Halloween and Mitt Romney’s “proposal:” On Monday, the Washington Post published an editorial battering Romney’s tax proposal.
Check that! The Post battered Romney’s “tax proposal.” This is part of what the editors said, starting with the headline:
WASHINGTON POST EDITORIAL (10/29/12): Mr. Romney’s tax plan still doesn’t add upThere was more, but you get the picture. Romney has made tax cut proposals which would cost the treasury $5 trillion. At best, he has come up with one-quarter as much—$1.3 trillion—in offsetting adjustments to loopholes and deductions.
In a letter published on this page last week, Pierce Scranton, economic policy director for Mitt Romney's presidential campaign, took issue with an editorial describing the "implausibility" of Mr. Romney's tax plan. In the debates and other recent comments, Mr. Romney has taken to suggesting that one way to make his $5 trillion tax cut revenue-neutral would be to "pick a number"—say $25,000—and let taxpayers take that much, and no more, in deductions. The Tax Policy Center, analyzing that proposal, found that it would close only $1.3 trillion of Mr. Romney's newly dug revenue hole. And no matter how many times the Romney campaign insists that independent studies "have demonstrated the Romney plan works," that simply isn't true—not with the parameters (revenue neutrality and no tax increases for those making less than $200,000) that Mr. Romney has set, and not unless you assume economic growth far greater than that predicted by Mr. Romney's own advisers.
Romney’s proposal for cuts in tax rates was first made in late February. (Although Obama kept saying, at the first debate, that Romney had been pushing the proposal for two years. Did he really think that at that point?) From that day to this, neither liberals nor the mainstream press have conveyed the depth of the fraud involved in this pseudo-proposal.
The editors refer to their previous statement, in which they cited the proposal’s “implausibility.” But Romney’s pseudo-proposal isn’t “implausible.” The proposal is what it always was, a manifest act of fraud.
On August 1, the Tax Policy Center released a study in which it declared that the proposal was “not mathematically possible.” But that formulation also failed to capture the size of the fraud.
(Saying the Romney plan “doesn’t add up” utterly fails to capture the size of the deception involved here. Many proposals don't add up. This half-dead turkey doesn't even begin to get anywhere close.)
Just think about it! The editors refer to a new study which finds that Romney’s newest “idea” could only offset about one-fourth of his proposed tax reductions! That's twenty-five cents on the dollar! And a few weeks earlier, a report by the Joint Committee on Taxation found that the initial iteration of Romney’s “proposal” would only allow him to lower tax rates by four percent.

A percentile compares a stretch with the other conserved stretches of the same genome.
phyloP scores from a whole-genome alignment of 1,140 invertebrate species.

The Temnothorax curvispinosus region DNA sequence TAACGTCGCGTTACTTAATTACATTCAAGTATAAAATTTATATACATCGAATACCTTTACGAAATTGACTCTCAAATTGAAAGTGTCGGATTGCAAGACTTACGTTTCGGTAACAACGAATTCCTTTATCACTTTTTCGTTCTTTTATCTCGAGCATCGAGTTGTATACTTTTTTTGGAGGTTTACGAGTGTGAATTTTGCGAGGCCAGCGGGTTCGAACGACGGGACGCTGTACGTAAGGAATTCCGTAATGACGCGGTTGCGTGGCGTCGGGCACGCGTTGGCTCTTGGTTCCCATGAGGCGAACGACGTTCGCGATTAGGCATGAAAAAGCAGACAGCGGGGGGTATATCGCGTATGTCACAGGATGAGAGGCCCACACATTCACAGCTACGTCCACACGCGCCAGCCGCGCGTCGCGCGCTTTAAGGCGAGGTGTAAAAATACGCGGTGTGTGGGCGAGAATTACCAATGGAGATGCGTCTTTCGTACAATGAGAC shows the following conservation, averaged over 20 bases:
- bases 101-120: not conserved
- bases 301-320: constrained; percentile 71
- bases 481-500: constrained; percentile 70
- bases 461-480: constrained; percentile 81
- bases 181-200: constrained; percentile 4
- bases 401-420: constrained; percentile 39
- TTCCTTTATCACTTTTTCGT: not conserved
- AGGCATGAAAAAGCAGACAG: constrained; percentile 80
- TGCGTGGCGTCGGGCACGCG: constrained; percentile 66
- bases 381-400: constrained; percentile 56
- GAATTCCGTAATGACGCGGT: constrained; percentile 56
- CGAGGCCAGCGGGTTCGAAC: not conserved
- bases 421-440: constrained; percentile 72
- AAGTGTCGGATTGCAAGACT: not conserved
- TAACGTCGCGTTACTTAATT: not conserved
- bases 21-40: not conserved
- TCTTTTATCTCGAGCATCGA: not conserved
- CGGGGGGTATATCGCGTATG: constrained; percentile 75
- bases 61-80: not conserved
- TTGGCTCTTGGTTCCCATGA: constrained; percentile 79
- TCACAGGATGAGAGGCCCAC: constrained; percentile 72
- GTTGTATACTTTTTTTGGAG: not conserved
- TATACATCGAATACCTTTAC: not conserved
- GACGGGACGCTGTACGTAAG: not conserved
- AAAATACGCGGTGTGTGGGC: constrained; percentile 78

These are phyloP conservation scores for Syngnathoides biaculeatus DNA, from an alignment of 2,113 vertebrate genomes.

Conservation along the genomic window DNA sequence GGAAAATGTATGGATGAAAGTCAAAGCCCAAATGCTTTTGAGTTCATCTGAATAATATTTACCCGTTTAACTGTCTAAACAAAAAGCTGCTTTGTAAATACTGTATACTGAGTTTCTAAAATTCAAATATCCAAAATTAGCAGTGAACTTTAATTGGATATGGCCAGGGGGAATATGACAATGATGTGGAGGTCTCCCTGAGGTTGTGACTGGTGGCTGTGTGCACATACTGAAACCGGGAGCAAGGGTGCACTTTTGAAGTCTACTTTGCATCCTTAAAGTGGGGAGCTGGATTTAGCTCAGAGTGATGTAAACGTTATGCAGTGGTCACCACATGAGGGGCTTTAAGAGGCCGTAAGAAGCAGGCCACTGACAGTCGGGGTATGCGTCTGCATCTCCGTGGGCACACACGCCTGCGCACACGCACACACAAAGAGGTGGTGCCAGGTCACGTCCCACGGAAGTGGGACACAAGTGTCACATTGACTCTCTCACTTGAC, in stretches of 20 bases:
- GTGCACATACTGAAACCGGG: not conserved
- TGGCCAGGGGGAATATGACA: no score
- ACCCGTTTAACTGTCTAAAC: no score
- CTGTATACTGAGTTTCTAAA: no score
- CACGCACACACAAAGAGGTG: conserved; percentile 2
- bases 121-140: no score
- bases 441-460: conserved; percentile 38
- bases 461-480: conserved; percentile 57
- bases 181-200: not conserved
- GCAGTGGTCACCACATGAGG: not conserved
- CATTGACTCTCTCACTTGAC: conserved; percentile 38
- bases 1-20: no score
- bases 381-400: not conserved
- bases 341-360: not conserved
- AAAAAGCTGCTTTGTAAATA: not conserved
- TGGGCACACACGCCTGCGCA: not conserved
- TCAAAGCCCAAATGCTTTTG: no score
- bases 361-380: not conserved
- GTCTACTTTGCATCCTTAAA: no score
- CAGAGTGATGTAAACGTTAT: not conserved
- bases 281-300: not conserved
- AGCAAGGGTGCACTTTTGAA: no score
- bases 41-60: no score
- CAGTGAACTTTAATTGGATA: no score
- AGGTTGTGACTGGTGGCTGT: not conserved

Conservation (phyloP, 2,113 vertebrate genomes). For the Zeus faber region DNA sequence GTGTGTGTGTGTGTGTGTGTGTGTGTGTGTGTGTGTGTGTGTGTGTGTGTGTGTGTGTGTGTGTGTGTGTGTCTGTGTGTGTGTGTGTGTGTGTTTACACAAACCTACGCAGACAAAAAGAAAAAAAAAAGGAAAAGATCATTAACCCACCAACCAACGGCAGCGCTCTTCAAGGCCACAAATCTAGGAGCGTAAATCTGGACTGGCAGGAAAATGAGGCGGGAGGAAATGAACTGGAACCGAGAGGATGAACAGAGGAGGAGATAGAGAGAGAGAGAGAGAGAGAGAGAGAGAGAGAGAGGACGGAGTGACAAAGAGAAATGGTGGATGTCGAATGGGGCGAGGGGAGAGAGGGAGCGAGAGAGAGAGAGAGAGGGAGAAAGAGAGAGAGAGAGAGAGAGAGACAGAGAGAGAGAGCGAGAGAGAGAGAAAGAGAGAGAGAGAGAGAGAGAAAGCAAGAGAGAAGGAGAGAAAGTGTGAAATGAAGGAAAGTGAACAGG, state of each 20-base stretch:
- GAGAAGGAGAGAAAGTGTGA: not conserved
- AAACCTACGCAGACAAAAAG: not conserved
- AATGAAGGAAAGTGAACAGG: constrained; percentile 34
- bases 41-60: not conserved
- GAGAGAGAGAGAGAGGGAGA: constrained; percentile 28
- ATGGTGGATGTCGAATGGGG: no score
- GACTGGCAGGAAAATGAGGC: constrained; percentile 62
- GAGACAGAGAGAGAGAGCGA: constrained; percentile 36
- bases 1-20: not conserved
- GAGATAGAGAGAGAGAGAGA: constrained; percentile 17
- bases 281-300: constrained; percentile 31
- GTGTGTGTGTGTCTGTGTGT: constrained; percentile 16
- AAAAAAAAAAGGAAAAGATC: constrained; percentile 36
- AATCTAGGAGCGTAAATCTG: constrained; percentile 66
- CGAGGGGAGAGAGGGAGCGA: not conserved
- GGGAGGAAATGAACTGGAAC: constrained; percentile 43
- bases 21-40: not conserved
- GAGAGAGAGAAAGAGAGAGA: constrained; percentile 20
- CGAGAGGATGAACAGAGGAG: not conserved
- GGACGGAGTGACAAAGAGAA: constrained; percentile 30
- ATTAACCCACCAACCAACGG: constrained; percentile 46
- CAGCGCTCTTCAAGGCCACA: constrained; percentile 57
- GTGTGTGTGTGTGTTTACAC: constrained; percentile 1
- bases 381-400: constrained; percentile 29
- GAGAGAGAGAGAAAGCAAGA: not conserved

He had said twenty percent! At most, he could manage four! And that would require dumping deductions which would be hard to dump.
The liberal world has utterly failed to describe this “proposal” as what it is—as an act of fraud on the public. Let’s make a comparison with the Bush tax cut proposal of Campaign 2000:
In December 1999, Candidate Bush proposed a large set of tax cuts. (They were about one-third as large as Romney's set of proposals.) He said this was a good way to use the budget surpluses which were being projected for the upcoming ten years.
Many liberals thought this was a bad idea. But Bush's proposal made perfect sense as a simple matter of logic. In particular, Bush didn’t pretend he had some magic way to offset the revenue loss. He simply said that he would dispose of projected surpluses this way.
It may have been a bad idea. But it wasn’t a con game, a fraud.
Twelve years later, Romney came forward with a proposal which was, in fact, a fraud. The background:
Romney made his proposal at a time when every other Republican candidate had a crazy tax cut proposal. Presumably, he came up with his pseudo-proposal so he could make it sound like he was proposing giant tax cuts too—although he also said, in other settings, that he would offset the revenue loss by dumping those tax deductions.
We liberals never quite got around to telling the voters that this was a fraud. We never pushed the nation’s editors to tell the truth about this.
All summer long, we clowned about Romney’s horses and dogs. Gail Collins kept stroking herself about Seamus. On the One True Liberal Channnel, the children gamboled and played. At one point, Lawrence even tried to get in a fight with Tagg!
This act of fraud is now eight months old. The best the Post can say is “implausible”—and the Post has pushed harder in this area than we liberals have!
As usual, the liberal world slept and snored concerning Romney’s proposal. We had to wait until August 1 before a think tank declared that the plan was “not mathematically possible.”
That statement, however damning, was itself a large understatement.
Question: Has any major political tribe ever been as lazy, as useless, as we modern liberals are? Is there anything our leaders ever noticed or arranged to get right? Anything in the past twenty years?
We don’t mean this as a criticism of the editors of the Post. When it comes to Romney’s pseudo-proposal, they have pushed harder than we liberals have. But then, we liberals are utterly feckless—have been for a long while.
Tonight, the nation’s actual children are dressing up as people they aren’t. So it was with Candidate Romney when he made his “tax proposal.”
“Treat and trick,” he should have yelled. But alas! The hopeful got to continue his clownish charade all through the rest of the year.